Planning Nepal

Wow, this time next month I will be in Kathmandu.Thought I would take this moment to write a little about the planning I have been up to.When I say planning, I mean ‘planning‘ as opposed to ‘booking‘ so if you are looking for price quotes for the different legs of the trip: browse away now.

I have booked a hotel for the first few nights and thatís about it.We shopped around a lot for different places around Kathmandu and settled on the famous Kathmandu Guesthouse.Its right in the middle of the Thamel district, itís pretty cheap, they will pick us up from the airport and it just seems a safe bet for the first night or so.If we are not impressed we will just find a new place.The Thamel district is the trekkers/backpackers hub of Kathmandu, and is abundant with hostels, guesthouses and hotels.†† We can organise it when we get there.

 

In fact, “when we get there” is becoming an oft uttered phrase in this planning process.I would love to arrive in Kathmandu knowing that every connected journey was booked and paid in full, but it doesn’t seem worth the peace of mind.Despite the internet being a wonderful place, it is highly likely that any price you are quoted by online organisers will be higher than those available in town.Every experienced traveler I speak is adamant that I can save myself a packet by putting the credit card away and just getting the business done in Kathmandu.So yes, all I have under my belt so far is a one way ticket to
Nepal and a few nights at a Hotel.

 

What Needs Doing?

There are 2 things we definitely need to get organised in Kathmandu: a China Visa and the travel to
Tibet.


China VISA

As I mentioned in my previous post on Permits and Visas I can†only organise my China VISA in
Kathmandu.Any China VISA organised beforehand will become void upon entry into Nepal.This should be fairly effortless.One can either visit the Chinese embassy in person or pass it off to an agent to get done for you as part of a deal.It’s a flat rate (though you will probably pay an extra fee if you book it through an agency) and takes 2-3 working days.Be careful to watch out for Chinese National Holidays, because they obviously won’t be processing orders on those days.I land on May 1st, the biggest holiday in the Chinese calendar.Typical.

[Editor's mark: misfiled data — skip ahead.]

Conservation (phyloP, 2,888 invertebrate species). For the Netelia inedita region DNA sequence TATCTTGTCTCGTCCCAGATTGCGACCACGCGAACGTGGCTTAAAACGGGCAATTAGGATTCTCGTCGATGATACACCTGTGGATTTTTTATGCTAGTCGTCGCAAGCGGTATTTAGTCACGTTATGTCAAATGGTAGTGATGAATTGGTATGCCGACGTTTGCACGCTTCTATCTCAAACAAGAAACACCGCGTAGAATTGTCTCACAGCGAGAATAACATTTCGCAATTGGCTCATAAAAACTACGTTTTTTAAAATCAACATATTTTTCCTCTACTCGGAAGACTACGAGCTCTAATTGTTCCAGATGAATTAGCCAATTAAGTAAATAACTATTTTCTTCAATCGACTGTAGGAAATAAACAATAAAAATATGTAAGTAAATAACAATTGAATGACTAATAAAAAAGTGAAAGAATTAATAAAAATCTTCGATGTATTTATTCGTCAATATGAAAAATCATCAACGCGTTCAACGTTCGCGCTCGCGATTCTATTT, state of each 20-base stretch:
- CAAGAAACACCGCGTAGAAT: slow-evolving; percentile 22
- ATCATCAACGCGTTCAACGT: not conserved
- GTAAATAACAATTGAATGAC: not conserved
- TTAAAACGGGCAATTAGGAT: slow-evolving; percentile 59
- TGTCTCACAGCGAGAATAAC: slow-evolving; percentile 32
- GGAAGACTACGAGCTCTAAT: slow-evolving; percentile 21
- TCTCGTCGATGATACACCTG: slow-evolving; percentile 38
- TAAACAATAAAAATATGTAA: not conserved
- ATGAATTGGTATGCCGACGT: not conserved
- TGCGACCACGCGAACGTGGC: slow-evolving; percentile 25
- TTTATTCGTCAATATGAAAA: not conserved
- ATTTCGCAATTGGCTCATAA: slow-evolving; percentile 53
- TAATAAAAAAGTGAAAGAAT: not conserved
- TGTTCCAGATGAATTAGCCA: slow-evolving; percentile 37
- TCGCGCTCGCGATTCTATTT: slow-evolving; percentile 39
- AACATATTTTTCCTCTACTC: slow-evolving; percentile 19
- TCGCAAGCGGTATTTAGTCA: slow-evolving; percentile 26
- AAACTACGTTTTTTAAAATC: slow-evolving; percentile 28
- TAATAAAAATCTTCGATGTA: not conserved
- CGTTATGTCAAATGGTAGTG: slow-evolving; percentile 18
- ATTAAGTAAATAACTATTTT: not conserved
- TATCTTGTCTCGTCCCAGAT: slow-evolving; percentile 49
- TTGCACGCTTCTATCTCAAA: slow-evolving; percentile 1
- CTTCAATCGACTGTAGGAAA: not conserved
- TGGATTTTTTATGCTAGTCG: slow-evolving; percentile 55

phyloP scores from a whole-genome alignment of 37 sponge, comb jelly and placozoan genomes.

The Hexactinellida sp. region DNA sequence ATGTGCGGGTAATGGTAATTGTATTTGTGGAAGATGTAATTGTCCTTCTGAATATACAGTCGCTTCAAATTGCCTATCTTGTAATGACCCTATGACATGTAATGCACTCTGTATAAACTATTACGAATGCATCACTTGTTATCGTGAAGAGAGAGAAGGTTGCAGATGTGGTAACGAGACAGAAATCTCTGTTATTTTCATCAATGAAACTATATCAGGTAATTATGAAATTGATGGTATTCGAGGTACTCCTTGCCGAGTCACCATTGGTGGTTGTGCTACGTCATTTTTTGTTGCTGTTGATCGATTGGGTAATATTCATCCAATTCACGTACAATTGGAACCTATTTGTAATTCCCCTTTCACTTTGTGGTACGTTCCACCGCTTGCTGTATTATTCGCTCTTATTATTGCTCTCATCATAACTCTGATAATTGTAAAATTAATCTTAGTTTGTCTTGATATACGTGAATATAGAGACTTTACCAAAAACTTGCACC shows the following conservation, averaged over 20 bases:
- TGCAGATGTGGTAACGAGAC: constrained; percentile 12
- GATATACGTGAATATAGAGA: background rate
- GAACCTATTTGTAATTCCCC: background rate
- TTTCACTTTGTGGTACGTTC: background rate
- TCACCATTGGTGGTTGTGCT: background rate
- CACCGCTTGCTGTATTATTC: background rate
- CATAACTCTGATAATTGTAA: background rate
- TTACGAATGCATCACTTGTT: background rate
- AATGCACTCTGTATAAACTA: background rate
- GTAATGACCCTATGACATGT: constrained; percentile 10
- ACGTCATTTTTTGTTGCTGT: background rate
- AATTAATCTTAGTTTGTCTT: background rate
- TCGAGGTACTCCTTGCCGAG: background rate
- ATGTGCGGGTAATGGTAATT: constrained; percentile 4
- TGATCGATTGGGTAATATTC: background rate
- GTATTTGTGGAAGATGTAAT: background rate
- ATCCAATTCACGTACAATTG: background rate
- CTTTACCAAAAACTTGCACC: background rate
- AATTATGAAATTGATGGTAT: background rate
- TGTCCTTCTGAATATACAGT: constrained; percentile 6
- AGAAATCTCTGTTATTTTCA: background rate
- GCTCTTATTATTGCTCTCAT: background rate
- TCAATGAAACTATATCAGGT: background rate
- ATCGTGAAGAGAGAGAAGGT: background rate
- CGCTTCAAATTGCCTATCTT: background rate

Travel to Tibet & the Tibet Travel Permit

When you book an overland trip to Lhasa you are usually paying for a driver, guide and mode of transport for a set period of time. As such, that cost is split between the number of travelers, the number of which will depend on the mode of transport.Obviously, the price depends on the length of the trip.Several packaged itineraries are offered from Kathmandu to Lhasa ranging between 5 – 15 days.Of course, if you have the money to spend you can just go on for as long as you want, you will pay for the driver/guide and jeep per day.Most agencies offer a jeep service, which means the price can be split between up to 4 passengers.Tap a few keywords into Google you will find dozens of quotes and itineraries for this route.Walk the streets of Kathmandu and you will probably find plenty as well.Another advantage to waiting until you are in Kathmandu is that if you are alone, you may be able to find travel buddies to qualify you as a group, or to help split the cost.As for us two; we may just hire a jeep for the two of us and enjoy the extra space if we can afford it.

 

In addition to the travel, most organisers will also be able to book a Tibet Travel permit for you too.As I mentioned in my post on Permits and VISAs, you need to be traveling as a ‘group’ to qualify for a Tibet Travel Permit (and that 2 people constitute a group), so having a jeep booked for 2 or more bodies is one way of ensuring that you are granted a permit.

 

Let’s just hope it works out that way.

I am also looking to book a trip down to the Chitwan
National Park for a couple of our days in Nepal but I will save that for another post.

 

Tick tock, tick tock.Not long now…

 

Photo by Flickr User Tempo

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